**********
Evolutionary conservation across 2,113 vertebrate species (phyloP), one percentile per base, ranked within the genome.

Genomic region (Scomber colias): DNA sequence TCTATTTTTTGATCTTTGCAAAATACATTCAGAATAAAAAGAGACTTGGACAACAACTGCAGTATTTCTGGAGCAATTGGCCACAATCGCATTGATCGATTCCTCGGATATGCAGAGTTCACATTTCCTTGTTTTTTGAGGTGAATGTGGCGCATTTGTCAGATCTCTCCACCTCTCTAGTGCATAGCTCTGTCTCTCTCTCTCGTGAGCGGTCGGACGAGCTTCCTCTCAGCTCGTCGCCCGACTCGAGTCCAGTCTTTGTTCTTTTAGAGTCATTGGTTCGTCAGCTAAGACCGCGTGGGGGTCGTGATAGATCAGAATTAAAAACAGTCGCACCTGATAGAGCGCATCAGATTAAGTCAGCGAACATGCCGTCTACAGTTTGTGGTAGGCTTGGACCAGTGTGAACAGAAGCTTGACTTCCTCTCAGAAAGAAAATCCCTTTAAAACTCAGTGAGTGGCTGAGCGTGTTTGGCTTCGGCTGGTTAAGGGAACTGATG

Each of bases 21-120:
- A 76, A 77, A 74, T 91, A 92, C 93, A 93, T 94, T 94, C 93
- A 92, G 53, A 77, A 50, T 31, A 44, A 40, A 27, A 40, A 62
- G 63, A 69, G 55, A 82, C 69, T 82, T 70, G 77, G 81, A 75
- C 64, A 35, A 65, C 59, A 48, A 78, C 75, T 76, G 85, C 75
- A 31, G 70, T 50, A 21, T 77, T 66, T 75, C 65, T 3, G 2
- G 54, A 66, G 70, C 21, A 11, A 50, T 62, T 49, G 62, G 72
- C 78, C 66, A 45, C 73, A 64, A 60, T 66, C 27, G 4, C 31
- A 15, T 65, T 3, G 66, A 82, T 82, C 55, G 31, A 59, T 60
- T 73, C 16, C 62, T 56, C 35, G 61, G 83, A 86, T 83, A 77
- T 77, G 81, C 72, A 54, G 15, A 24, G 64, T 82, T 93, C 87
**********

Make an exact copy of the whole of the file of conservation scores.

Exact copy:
Evolutionary conservation across 2,113 vertebrate species (phyloP), one percentile per base, ranked within the genome.

Genomic region (Scomber colias): DNA sequence TCTATTTTTTGATCTTTGCAAAATACATTCAGAATAAAAAGAGACTTGGACAACAACTGCAGTATTTCTGGAGCAATTGGCCACAATCGCATTGATCGATTCCTCGGATATGCAGAGTTCACATTTCCTTGTTTTTTGAGGTGAATGTGGCGCATTTGTCAGATCTCTCCACCTCTCTAGTGCATAGCTCTGTCTCTCTCTCTCGTGAGCGGTCGGACGAGCTTCCTCTCAGCTCGTCGCCCGACTCGAGTCCAGTCTTTGTTCTTTTAGAGTCATTGGTTCGTCAGCTAAGACCGCGTGGGGGTCGTGATAGATCAGAATTAAAAACAGTCGCACCTGATAGAGCGCATCAGATTAAGTCAGCGAACATGCCGTCTACAGTTTGTGGTAGGCTTGGACCAGTGTGAACAGAAGCTTGACTTCCTCTCAGAAAGAAAATCCCTTTAAAACTCAGTGAGTGGCTGAGCGTGTTTGGCTTCGGCTGGTTAAGGGAACTGATG

Each of bases 21-120:
- A 76, A 77, A 74, T 91, A 92, C 93, A 93, T 94, T 94, C 93
- A 92, G 53, A 77, A 50, T 31, A 44, A 40, A 27, A 40, A 62
- G 63, A 69, G 55, A 82, C 69, T 82, T 70, G 77, G 81, A 75
- C 64, A 35, A 65, C 59, A 48, A 78, C 75, T 76, G 85, C 75
- A 31, G 70, T 50, A 21, T 77, T 66, T 75, C 65, T 3, G 2
- G 54, A 66, G 70, C 21, A 11, A 50, T 62, T 49, G 62, G 72
- C 78, C 66, A 45, C 73, A 64, A 60, T 66, C 27, G 4, C 31
- A 15, T 65, T 3, G 66, A 82, T 82, C 55, G 31, A 59, T 60
- T 73, C 16, C 62, T 56, C 35, G 61, G 83, A 86, T 83, A 77
- T 77, G 81, C 72, A 54, G 15, A 24, G 64, T 82, T 93, C 87